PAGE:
Moreland, J. P. A Simple Guide to Experience Miracles: Instruction and Inspiration for Living Supernaturally in Christ. Grand Rapids, MI: Zondervan, 2021.

This review is from the audiobook.

Even though I think his arguments are sound, I will not agree with everything he says.  I need to make that disclaimer up front.  The rest of his book is so strong that my argument will appear like an endorsement of his book, and to a large degree it is, but there will be points of disagreement.

Even for cessationists, this book should be a welcome read.  Moreland clarifies what we mean and do not mean by “miracle.”  Moreover, it should be a challenging foil for those who say that God does not do miracles today. Perhaps he does not, but a critic better be able to analytically interact with the leading figures from the other side (e.g., Michael Brown, Craig Keener, and Moreland). No longer can one attack the Benny Hinns of the world.  This is a much stronger challenge. Furthermore, regardless of what one thinks of God answering certain types of prayer requests, Moreland gives some gentle advice on persevering in prayer and the like.

Moreland defines a miracle along the lines of “an event caused by God or a supernatural being outside the law-governed course of nature.” Such a definition brings him to challenge the hegemony of David Hume and his disciples today.  Simply put, a supernatural act does not require an overwhelming support of evidence. Nor does all evidence need to be scientifically testable.  Disciplines such as forensic science do not even operate on such principles.

But that raises another question: how do we really know x is a miracle and not just a normal event?  This is the single most important contribution Moreland makes. For example, let us pretend I get the flu.  I ask God for healing and relief.  A few days later, I am feeling better.  Did God answer my prayer or was this just the nature of the case?  Or both?  We really cannot know for certain.

Intelligent Agent Principle

To answer this question, Moreland adopts “The Intelligent Agent Principle.” A miracle must meet several criteria:

  1. It has to be improbable by the nature of the case (at least <50%).
  2. It must be independent and have specificity.

In other words, there must be 

  1. An intelligent agent involved.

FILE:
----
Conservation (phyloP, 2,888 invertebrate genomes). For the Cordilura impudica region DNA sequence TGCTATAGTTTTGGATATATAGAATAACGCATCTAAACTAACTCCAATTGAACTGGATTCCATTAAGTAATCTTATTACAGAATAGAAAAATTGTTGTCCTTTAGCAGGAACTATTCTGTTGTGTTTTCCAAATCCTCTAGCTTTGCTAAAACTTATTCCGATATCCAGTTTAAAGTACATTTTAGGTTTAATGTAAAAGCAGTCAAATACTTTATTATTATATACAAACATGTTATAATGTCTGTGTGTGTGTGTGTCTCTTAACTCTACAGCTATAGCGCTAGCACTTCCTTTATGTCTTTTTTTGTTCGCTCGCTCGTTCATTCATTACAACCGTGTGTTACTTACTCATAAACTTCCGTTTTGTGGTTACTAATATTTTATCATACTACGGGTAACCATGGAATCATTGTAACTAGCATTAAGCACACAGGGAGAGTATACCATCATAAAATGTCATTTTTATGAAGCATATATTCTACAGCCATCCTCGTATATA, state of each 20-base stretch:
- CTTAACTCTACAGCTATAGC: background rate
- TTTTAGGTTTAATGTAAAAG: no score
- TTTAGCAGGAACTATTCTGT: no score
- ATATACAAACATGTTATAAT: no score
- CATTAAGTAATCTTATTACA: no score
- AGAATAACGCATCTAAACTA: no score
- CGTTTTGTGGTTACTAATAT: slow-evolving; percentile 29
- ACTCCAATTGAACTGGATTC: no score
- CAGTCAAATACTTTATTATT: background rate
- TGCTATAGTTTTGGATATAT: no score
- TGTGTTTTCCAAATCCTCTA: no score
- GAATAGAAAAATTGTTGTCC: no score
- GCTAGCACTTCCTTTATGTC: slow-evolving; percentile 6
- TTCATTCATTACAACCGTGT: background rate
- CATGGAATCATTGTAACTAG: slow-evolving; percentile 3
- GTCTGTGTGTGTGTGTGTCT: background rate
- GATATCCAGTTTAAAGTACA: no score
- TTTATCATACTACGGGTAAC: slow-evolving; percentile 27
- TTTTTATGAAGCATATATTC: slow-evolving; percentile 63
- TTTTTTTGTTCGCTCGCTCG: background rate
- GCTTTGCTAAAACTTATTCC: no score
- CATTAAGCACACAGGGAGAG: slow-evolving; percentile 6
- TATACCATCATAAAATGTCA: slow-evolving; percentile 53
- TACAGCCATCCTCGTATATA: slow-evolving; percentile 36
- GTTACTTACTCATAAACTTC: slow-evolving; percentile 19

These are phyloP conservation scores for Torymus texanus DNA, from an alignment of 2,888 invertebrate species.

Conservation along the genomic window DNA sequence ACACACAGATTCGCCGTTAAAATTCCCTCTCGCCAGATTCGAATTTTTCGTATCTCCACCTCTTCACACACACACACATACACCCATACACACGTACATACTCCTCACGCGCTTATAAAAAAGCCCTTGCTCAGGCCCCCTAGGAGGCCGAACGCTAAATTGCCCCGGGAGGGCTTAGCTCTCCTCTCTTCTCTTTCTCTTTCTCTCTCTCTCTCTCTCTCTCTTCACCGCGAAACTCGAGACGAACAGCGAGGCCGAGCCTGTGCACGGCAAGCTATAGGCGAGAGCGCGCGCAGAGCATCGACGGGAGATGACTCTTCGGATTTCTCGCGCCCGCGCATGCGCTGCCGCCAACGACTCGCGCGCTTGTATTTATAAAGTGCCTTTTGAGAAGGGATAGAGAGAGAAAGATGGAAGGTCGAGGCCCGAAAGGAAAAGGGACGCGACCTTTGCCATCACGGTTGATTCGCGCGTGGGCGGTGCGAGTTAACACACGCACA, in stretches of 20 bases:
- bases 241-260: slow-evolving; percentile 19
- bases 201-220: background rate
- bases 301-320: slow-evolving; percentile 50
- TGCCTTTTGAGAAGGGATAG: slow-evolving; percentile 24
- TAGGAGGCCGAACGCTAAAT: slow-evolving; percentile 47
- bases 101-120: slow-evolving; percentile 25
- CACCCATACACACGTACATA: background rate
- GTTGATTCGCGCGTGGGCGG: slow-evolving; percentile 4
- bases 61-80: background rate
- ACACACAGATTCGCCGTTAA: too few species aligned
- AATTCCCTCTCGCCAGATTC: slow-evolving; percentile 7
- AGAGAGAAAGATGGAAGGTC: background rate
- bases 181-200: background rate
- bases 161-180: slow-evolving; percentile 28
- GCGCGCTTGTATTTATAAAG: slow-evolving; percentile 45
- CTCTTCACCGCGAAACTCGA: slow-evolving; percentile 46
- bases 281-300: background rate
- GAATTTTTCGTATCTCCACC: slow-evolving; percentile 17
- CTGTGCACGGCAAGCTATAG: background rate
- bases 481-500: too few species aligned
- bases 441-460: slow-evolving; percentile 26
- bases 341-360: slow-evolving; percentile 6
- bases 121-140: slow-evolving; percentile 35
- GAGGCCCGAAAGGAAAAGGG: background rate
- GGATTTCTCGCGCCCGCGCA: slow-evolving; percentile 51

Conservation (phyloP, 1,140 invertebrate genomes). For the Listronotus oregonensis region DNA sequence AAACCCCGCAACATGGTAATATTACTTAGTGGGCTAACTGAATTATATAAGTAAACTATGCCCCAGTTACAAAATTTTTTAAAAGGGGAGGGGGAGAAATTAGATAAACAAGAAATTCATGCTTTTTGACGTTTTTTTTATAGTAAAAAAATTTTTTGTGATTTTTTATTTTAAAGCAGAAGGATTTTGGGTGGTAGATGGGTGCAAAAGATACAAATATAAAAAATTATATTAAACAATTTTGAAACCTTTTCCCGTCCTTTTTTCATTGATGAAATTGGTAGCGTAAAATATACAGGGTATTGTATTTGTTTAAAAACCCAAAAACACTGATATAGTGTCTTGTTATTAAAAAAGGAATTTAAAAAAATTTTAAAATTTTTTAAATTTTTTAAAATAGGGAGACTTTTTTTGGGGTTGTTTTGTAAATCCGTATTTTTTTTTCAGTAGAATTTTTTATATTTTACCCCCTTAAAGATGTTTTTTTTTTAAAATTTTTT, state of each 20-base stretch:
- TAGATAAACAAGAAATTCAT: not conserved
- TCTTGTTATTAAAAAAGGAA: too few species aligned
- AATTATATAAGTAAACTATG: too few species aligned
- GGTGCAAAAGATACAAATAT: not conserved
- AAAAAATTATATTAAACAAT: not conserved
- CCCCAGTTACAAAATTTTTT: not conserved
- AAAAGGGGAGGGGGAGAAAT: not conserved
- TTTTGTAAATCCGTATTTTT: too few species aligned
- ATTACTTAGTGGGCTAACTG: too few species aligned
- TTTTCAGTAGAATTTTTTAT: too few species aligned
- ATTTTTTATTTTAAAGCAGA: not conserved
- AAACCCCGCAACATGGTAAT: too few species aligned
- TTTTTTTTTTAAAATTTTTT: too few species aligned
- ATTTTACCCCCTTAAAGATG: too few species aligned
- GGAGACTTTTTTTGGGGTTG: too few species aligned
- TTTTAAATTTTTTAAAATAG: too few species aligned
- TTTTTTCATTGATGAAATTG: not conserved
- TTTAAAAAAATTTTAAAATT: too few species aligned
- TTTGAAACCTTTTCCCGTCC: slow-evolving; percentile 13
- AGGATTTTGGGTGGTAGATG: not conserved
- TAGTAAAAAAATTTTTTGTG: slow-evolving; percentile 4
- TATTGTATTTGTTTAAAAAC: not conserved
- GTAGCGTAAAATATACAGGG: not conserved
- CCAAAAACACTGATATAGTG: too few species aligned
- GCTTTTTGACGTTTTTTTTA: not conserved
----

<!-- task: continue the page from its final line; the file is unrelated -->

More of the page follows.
Does this criteria prove miracles exist? Of course not.  It simply delineates, with varying degrees of certainty, between natural providences and supernatural actions.  Moreover, and this is a valid epistemological point across the board, one can have legitimate knowledge with varying degrees of certainty. Let us say that I only have 75% certainty that x is a miracle.  That counts as legitimate knowledge.  I might not bet the house on it, but in terms of practical, day-to-day living it is knowledge.

Church History

Moreland neither claims that the entire church always believed miracles continued, nor does he claim that they were Macarthurite cessationists.  He actually goes to the evidence.  The best is Augustine, since Augustine was a cessationist for much of his life.  He then started investigating miracle stories in his diocese.  This was not a man who wanted to be convinced, since he actually rejected the idea.  Rather, like a good searcher of truth, he followed the evidence. You can read about it in City of God 22.8.  It reads like the headlines from Charisma News. Similar, though less documented, claims can be found in Irenaeus.

Praying for Healing

This chapter is not so much on how to heal people (since only God can do that), but on how to be a blessing to people who are suffering.  It gives gentle, yet specific suggestions on when you are praying for someone.  But what if God does not heal them (or less spectacularly, does not answer my prayer)?  The simple answer is “I don’t know.”  Why could not Paul, a man who had raised the dead, heal Trophimus?  

God might not answer prayer for several reasons: